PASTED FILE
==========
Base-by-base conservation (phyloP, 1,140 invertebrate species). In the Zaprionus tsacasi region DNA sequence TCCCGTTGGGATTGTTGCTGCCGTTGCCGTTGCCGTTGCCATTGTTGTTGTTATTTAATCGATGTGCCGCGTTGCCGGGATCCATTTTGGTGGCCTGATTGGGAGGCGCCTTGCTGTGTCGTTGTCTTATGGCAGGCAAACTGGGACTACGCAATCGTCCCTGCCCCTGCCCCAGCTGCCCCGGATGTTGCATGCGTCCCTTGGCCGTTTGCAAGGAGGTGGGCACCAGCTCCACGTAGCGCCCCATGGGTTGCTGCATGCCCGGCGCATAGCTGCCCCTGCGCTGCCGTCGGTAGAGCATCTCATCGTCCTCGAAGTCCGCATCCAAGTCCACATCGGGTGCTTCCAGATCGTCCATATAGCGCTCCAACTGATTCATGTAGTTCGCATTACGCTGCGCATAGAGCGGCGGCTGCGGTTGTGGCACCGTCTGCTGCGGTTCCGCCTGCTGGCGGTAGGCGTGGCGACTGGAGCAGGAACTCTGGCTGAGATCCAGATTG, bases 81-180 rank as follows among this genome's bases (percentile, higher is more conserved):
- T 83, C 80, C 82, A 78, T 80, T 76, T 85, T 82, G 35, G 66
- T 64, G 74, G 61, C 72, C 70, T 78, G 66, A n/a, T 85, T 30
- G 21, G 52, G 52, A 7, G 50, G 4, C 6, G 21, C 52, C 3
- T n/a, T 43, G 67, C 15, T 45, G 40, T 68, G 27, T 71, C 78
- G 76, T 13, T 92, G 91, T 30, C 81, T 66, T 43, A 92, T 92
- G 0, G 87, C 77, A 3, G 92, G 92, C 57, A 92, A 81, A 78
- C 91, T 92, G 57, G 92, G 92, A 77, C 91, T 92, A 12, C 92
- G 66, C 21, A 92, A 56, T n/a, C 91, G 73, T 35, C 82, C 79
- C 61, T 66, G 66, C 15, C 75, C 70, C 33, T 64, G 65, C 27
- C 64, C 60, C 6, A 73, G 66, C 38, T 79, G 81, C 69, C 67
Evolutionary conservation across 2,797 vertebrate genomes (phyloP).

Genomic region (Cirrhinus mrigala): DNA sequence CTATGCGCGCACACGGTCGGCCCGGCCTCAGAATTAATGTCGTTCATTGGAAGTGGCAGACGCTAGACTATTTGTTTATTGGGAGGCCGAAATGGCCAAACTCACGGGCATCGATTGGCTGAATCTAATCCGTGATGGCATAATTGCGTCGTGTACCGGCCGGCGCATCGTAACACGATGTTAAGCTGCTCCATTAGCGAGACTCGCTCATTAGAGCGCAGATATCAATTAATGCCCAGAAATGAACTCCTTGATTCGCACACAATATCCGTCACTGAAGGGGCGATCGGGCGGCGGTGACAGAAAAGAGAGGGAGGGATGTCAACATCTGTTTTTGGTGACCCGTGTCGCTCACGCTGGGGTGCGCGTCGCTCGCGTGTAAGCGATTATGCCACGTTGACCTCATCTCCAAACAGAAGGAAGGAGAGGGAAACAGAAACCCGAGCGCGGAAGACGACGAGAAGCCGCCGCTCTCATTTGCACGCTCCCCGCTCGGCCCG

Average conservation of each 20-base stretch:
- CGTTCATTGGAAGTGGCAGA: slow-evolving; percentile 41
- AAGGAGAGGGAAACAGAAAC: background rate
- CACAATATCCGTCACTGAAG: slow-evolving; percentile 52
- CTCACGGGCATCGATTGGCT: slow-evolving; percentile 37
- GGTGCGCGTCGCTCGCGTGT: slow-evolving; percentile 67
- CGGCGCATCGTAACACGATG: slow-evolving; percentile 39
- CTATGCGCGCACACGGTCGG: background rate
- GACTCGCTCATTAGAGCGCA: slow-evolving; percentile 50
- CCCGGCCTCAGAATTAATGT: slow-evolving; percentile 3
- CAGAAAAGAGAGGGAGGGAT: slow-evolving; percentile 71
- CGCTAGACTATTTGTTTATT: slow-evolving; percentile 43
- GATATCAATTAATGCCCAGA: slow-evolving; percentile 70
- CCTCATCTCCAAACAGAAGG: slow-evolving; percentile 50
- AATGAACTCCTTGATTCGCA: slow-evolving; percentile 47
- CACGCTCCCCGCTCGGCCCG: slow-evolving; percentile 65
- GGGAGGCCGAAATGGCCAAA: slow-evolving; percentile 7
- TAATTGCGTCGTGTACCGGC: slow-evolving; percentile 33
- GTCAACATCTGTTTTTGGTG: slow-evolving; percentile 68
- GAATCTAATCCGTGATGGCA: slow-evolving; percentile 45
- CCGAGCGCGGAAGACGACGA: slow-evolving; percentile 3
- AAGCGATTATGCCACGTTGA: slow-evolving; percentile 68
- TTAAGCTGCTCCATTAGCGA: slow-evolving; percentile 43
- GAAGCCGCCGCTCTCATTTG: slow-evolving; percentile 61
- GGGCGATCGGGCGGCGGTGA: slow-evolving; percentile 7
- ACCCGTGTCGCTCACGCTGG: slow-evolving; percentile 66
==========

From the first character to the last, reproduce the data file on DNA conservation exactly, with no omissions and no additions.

Base-by-base conservation (phyloP, 1,140 invertebrate species). In the Zaprionus tsacasi region DNA sequence TCCCGTTGGGATTGTTGCTGCCGTTGCCGTTGCCGTTGCCATTGTTGTTGTTATTTAATCGATGTGCCGCGTTGCCGGGATCCATTTTGGTGGCCTGATTGGGAGGCGCCTTGCTGTGTCGTTGTCTTATGGCAGGCAAACTGGGACTACGCAATCGTCCCTGCCCCTGCCCCAGCTGCCCCGGATGTTGCATGCGTCCCTTGGCCGTTTGCAAGGAGGTGGGCACCAGCTCCACGTAGCGCCCCATGGGTTGCTGCATGCCCGGCGCATAGCTGCCCCTGCGCTGCCGTCGGTAGAGCATCTCATCGTCCTCGAAGTCCGCATCCAAGTCCACATCGGGTGCTTCCAGATCGTCCATATAGCGCTCCAACTGATTCATGTAGTTCGCATTACGCTGCGCATAGAGCGGCGGCTGCGGTTGTGGCACCGTCTGCTGCGGTTCCGCCTGCTGGCGGTAGGCGTGGCGACTGGAGCAGGAACTCTGGCTGAGATCCAGATTG, bases 81-180 rank as follows among this genome's bases (percentile, higher is more conserved):
- T 83, C 80, C 82, A 78, T 80, T 76, T 85, T 82, G 35, G 66
- T 64, G 74, G 61, C 72, C 70, T 78, G 66, A n/a, T 85, T 30
- G 21, G 52, G 52, A 7, G 50, G 4, C 6, G 21, C 52, C 3
- T n/a, T 43, G 67, C 15, T 45, G 40, T 68, G 27, T 71, C 78
- G 76, T 13, T 92, G 91, T 30, C 81, T 66, T 43, A 92, T 92
- G 0, G 87, C 77, A 3, G 92, G 92, C 57, A 92, A 81, A 78
- C 91, T 92, G 57, G 92, G 92, A 77, C 91, T 92, A 12, C 92
- G 66, C 21, A 92, A 56, T n/a, C 91, G 73, T 35, C 82, C 79
- C 61, T 66, G 66, C 15, C 75, C 70, C 33, T 64, G 65, C 27
- C 64, C 60, C 6, A 73, G 66, C 38, T 79, G 81, C 69, C 67
Evolutionary conservation across 2,797 vertebrate genomes (phyloP).

Genomic region (Cirrhinus mrigala): DNA sequence CTATGCGCGCACACGGTCGGCCCGGCCTCAGAATTAATGTCGTTCATTGGAAGTGGCAGACGCTAGACTATTTGTTTATTGGGAGGCCGAAATGGCCAAACTCACGGGCATCGATTGGCTGAATCTAATCCGTGATGGCATAATTGCGTCGTGTACCGGCCGGCGCATCGTAACACGATGTTAAGCTGCTCCATTAGCGAGACTCGCTCATTAGAGCGCAGATATCAATTAATGCCCAGAAATGAACTCCTTGATTCGCACACAATATCCGTCACTGAAGGGGCGATCGGGCGGCGGTGACAGAAAAGAGAGGGAGGGATGTCAACATCTGTTTTTGGTGACCCGTGTCGCTCACGCTGGGGTGCGCGTCGCTCGCGTGTAAGCGATTATGCCACGTTGACCTCATCTCCAAACAGAAGGAAGGAGAGGGAAACAGAAACCCGAGCGCGGAAGACGACGAGAAGCCGCCGCTCTCATTTGCACGCTCCCCGCTCGGCCCG

Average conservation of each 20-base stretch:
- CGTTCATTGGAAGTGGCAGA: slow-evolving; percentile 41
- AAGGAGAGGGAAACAGAAAC: background rate
- CACAATATCCGTCACTGAAG: slow-evolving; percentile 52
- CTCACGGGCATCGATTGGCT: slow-evolving; percentile 37
- GGTGCGCGTCGCTCGCGTGT: slow-evolving; percentile 67
- CGGCGCATCGTAACACGATG: slow-evolving; percentile 39
- CTATGCGCGCACACGGTCGG: background rate
- GACTCGCTCATTAGAGCGCA: slow-evolving; percentile 50
- CCCGGCCTCAGAATTAATGT: slow-evolving; percentile 3
- CAGAAAAGAGAGGGAGGGAT: slow-evolving; percentile 71
- CGCTAGACTATTTGTTTATT: slow-evolving; percentile 43
- GATATCAATTAATGCCCAGA: slow-evolving; percentile 70
- CCTCATCTCCAAACAGAAGG: slow-evolving; percentile 50
- AATGAACTCCTTGATTCGCA: slow-evolving; percentile 47
- CACGCTCCCCGCTCGGCCCG: slow-evolving; percentile 65
- GGGAGGCCGAAATGGCCAAA: slow-evolving; percentile 7
- TAATTGCGTCGTGTACCGGC: slow-evolving; percentile 33
- GTCAACATCTGTTTTTGGTG: slow-evolving; percentile 68
- GAATCTAATCCGTGATGGCA: slow-evolving; percentile 45
- CCGAGCGCGGAAGACGACGA: slow-evolving; percentile 3
- AAGCGATTATGCCACGTTGA: slow-evolving; percentile 68
- TTAAGCTGCTCCATTAGCGA: slow-evolving; percentile 43
- GAAGCCGCCGCTCTCATTTG: slow-evolving; percentile 61
- GGGCGATCGGGCGGCGGTGA: slow-evolving; percentile 7
- ACCCGTGTCGCTCACGCTGG: slow-evolving; percentile 66